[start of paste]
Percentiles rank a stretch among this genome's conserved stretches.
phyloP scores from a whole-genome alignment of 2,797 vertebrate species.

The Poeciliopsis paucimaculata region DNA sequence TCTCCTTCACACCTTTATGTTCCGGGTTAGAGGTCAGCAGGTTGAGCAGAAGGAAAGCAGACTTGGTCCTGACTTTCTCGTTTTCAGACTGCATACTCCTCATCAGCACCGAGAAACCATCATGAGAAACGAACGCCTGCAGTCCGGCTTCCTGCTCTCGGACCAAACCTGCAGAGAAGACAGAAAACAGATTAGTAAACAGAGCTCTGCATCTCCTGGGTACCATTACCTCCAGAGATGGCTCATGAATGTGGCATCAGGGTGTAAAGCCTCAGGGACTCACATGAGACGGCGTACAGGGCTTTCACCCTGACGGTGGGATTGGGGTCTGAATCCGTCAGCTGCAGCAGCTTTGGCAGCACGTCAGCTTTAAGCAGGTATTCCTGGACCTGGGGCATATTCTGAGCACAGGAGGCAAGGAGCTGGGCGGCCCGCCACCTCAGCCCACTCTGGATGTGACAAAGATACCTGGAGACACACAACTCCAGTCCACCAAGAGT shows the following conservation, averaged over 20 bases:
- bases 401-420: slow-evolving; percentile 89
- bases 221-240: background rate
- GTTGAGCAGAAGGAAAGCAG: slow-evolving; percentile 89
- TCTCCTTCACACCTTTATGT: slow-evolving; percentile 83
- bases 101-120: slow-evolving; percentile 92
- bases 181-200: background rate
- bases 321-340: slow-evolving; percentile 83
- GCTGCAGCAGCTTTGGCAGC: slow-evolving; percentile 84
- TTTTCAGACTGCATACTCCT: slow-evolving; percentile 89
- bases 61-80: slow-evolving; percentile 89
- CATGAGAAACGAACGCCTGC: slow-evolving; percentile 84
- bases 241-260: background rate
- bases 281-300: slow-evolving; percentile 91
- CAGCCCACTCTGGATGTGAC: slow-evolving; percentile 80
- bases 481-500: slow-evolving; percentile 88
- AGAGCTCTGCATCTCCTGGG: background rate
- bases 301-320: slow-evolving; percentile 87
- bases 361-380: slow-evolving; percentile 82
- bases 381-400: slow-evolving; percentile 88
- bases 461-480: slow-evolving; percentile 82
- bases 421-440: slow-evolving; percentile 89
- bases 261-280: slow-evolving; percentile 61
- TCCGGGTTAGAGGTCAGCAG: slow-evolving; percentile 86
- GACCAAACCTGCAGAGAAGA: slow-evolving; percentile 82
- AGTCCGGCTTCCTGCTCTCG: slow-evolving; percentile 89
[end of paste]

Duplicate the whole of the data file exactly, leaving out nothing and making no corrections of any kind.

Percentiles rank a stretch among this genome's conserved stretches.
phyloP scores from a whole-genome alignment of 2,797 vertebrate species.

The Poeciliopsis paucimaculata region DNA sequence TCTCCTTCACACCTTTATGTTCCGGGTTAGAGGTCAGCAGGTTGAGCAGAAGGAAAGCAGACTTGGTCCTGACTTTCTCGTTTTCAGACTGCATACTCCTCATCAGCACCGAGAAACCATCATGAGAAACGAACGCCTGCAGTCCGGCTTCCTGCTCTCGGACCAAACCTGCAGAGAAGACAGAAAACAGATTAGTAAACAGAGCTCTGCATCTCCTGGGTACCATTACCTCCAGAGATGGCTCATGAATGTGGCATCAGGGTGTAAAGCCTCAGGGACTCACATGAGACGGCGTACAGGGCTTTCACCCTGACGGTGGGATTGGGGTCTGAATCCGTCAGCTGCAGCAGCTTTGGCAGCACGTCAGCTTTAAGCAGGTATTCCTGGACCTGGGGCATATTCTGAGCACAGGAGGCAAGGAGCTGGGCGGCCCGCCACCTCAGCCCACTCTGGATGTGACAAAGATACCTGGAGACACACAACTCCAGTCCACCAAGAGT shows the following conservation, averaged over 20 bases:
- bases 401-420: slow-evolving; percentile 89
- bases 221-240: background rate
- GTTGAGCAGAAGGAAAGCAG: slow-evolving; percentile 89
- TCTCCTTCACACCTTTATGT: slow-evolving; percentile 83
- bases 101-120: slow-evolving; percentile 92
- bases 181-200: background rate
- bases 321-340: slow-evolving; percentile 83
- GCTGCAGCAGCTTTGGCAGC: slow-evolving; percentile 84
- TTTTCAGACTGCATACTCCT: slow-evolving; percentile 89
- bases 61-80: slow-evolving; percentile 89
- CATGAGAAACGAACGCCTGC: slow-evolving; percentile 84
- bases 241-260: background rate
- bases 281-300: slow-evolving; percentile 91
- CAGCCCACTCTGGATGTGAC: slow-evolving; percentile 80
- bases 481-500: slow-evolving; percentile 88
- AGAGCTCTGCATCTCCTGGG: background rate
- bases 301-320: slow-evolving; percentile 87
- bases 361-380: slow-evolving; percentile 82
- bases 381-400: slow-evolving; percentile 88
- bases 461-480: slow-evolving; percentile 82
- bases 421-440: slow-evolving; percentile 89
- bases 261-280: slow-evolving; percentile 61
- TCCGGGTTAGAGGTCAGCAG: slow-evolving; percentile 86
- GACCAAACCTGCAGAGAAGA: slow-evolving; percentile 82
- AGTCCGGCTTCCTGCTCTCG: slow-evolving; percentile 89